According to Dominguez, this bill will strengthen the capital base of these three government financial institutions (GFIs) to enable it to provide concessional loan assistance to micro, small and medium enterprises (MSMEs) and “strategically important companies adversely affected by the pandemic.” For every one peso of capital put to the LBP and DBP, Dominguez estimated, both banks can lend out P8.50 and create economic activities 8.5 times.

“The Land Bank and the DBP are basically universal banks but we want them to behave like wholesale banks,” he quipped. For PhilGuarantee, he explained, one peso added capital, according to him, can enable it guarantee loans given out by banks to MSMEs as much as P15 to P20 and generate a lot of economic activities.

Under this bill, he explained, these three GFIs will be able to capably respond to the projected problems of the Philippine businesses on liquidity, or not enough cash for operations, and solvency, or not enough capital to support the loans. “So we will ask Congress to authorize both Land Bank and the DBP to put up investment companies that will be able to invest in these companies that have solvency problems,” Dominguez disclosed.

Another priority bill, Dominguez identified the proposed revival of a Special Purpose Vehicle (SPV) Law that helped in the recovery  of the Philippine economy during the 1997 Asian financial crisis. The SPV Law already expired in 2000. A new SPV Law is needed, Dominguez admitted, because they expect loans and mortgages of many companies “would go bad by the end of this year or early next year.” Hence, many of these affected banks would foreclose the mortgaged assets, mostly real estate properties.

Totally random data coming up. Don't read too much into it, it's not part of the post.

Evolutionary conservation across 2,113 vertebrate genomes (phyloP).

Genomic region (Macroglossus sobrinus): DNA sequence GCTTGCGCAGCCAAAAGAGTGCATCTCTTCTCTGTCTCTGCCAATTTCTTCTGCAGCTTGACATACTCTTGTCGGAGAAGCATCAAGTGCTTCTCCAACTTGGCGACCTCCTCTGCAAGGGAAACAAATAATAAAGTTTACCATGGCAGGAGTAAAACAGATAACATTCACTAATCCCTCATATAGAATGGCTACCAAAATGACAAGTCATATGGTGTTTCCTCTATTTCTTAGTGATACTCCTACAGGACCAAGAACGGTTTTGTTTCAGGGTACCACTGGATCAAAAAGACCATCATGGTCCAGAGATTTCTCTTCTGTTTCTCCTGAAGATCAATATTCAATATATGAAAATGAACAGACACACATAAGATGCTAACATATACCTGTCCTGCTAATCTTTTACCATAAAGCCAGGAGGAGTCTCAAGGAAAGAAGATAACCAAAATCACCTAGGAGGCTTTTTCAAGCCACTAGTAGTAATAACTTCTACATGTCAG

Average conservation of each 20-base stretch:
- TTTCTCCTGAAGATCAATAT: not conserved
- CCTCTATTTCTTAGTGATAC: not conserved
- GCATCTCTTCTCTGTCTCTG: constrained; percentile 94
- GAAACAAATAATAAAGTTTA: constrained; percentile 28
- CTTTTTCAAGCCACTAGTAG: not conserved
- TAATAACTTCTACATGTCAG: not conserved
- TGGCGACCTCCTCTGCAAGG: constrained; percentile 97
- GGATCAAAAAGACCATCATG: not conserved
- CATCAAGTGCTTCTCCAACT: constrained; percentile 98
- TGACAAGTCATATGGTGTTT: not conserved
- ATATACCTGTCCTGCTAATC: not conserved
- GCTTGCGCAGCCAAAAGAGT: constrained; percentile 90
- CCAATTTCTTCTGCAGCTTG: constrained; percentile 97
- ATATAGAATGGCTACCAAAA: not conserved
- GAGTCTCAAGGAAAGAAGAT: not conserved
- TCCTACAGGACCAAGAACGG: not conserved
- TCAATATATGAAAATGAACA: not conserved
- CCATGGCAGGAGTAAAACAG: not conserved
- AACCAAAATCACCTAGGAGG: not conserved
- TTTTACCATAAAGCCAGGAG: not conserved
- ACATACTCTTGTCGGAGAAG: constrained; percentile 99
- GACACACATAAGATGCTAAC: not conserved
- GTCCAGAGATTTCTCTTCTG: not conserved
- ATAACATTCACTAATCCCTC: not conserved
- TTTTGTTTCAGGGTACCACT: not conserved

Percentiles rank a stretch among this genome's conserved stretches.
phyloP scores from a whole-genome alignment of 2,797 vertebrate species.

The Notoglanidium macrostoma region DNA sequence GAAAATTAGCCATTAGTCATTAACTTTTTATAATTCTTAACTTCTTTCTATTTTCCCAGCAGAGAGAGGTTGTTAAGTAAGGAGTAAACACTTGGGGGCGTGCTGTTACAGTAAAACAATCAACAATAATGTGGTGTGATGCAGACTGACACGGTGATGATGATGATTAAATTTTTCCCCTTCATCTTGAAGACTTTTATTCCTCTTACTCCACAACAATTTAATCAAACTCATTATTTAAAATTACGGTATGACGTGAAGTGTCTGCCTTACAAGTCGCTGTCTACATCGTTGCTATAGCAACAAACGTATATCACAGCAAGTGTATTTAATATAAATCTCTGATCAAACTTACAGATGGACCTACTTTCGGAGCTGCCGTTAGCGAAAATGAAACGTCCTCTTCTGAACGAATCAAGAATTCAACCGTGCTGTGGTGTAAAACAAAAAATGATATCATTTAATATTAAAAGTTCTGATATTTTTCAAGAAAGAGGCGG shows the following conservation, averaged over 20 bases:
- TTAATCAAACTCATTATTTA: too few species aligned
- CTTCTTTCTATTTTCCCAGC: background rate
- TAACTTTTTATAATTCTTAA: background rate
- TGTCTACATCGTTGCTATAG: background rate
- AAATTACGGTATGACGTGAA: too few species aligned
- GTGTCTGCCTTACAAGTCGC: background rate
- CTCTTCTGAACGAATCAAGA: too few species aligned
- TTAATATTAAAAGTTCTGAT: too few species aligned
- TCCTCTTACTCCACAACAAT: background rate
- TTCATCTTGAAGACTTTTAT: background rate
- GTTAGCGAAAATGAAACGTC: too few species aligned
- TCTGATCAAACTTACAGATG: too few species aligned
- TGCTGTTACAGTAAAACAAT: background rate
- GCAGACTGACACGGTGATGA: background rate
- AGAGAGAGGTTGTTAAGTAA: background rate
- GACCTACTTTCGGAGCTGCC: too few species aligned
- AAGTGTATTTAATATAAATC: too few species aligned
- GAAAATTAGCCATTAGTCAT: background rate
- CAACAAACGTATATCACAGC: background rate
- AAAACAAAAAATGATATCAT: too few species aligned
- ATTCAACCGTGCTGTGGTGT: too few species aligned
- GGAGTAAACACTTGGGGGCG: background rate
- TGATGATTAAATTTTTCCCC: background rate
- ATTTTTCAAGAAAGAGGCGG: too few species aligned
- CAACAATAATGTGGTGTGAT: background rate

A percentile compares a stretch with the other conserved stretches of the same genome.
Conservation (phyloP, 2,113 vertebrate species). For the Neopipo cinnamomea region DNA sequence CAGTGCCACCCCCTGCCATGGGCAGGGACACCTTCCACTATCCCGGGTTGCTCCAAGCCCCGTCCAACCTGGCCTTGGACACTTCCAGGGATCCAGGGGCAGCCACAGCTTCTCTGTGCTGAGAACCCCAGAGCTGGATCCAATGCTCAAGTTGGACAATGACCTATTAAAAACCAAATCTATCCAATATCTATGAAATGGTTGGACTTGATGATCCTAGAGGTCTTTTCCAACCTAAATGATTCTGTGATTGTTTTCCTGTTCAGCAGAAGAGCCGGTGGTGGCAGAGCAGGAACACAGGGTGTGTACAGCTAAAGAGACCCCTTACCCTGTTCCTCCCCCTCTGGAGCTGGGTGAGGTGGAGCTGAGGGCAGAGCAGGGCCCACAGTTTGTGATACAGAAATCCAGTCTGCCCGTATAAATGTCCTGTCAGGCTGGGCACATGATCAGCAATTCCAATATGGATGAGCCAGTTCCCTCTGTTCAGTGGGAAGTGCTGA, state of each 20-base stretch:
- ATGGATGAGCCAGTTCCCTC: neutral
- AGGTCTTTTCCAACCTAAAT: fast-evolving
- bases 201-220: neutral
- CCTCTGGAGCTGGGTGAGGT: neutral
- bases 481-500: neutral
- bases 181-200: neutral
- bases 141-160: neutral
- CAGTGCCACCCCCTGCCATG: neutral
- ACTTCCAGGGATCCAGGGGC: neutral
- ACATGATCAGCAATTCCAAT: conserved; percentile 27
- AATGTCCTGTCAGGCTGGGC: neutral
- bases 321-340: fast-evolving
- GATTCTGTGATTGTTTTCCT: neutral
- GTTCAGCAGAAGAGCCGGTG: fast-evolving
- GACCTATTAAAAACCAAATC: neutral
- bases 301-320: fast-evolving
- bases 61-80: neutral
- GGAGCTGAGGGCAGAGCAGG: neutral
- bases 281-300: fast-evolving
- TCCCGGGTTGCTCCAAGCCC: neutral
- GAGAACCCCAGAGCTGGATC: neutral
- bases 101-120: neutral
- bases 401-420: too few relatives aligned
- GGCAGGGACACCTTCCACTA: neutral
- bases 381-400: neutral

The passage into law of another SPV, he cited, would  allow private commercial banks to dispose off their non-performing loans (NPLs) and assets through asset management companies that are similar to special purpose vehicles. In this way, the money tied up to the NPLs and assets could be tapped to address the liquidity and solvency problems caused by the economic disruptions of the C-19 pandemic.

Next in the priority bill of the Finance chief is the proposed legislation that seeks to provide greater support to the country’s agriculture sector where the consumers’ demand for its  products are inelastic.

“We will do this by giving the banking system the ability to support the whole value chain of agri-enterprises,” the Finance chief vowed.

There are several other economic stimulus bills being pushed by certain lawmakers to help bring the Philippine economy back to growth track. Two of them are now in the works, namely, the Bayanihan to Recover as One Act, or Bayanihan-2, and the Accelerate Recovery and Investments Stimulus for the Economy (ARISE) bill.

Dominguez, however, cautioned against “generous” amounts being earmarked on Bayanihan-2 and ARISE that  might further swell the P1.3 trillion of net domestic borrowings of the government to cover the budget deficit.

While these bills may seem harmless, the pestering question though remains whether these are bitter pills no more to quickly heal the Philippine economy from the C-19 pandemic.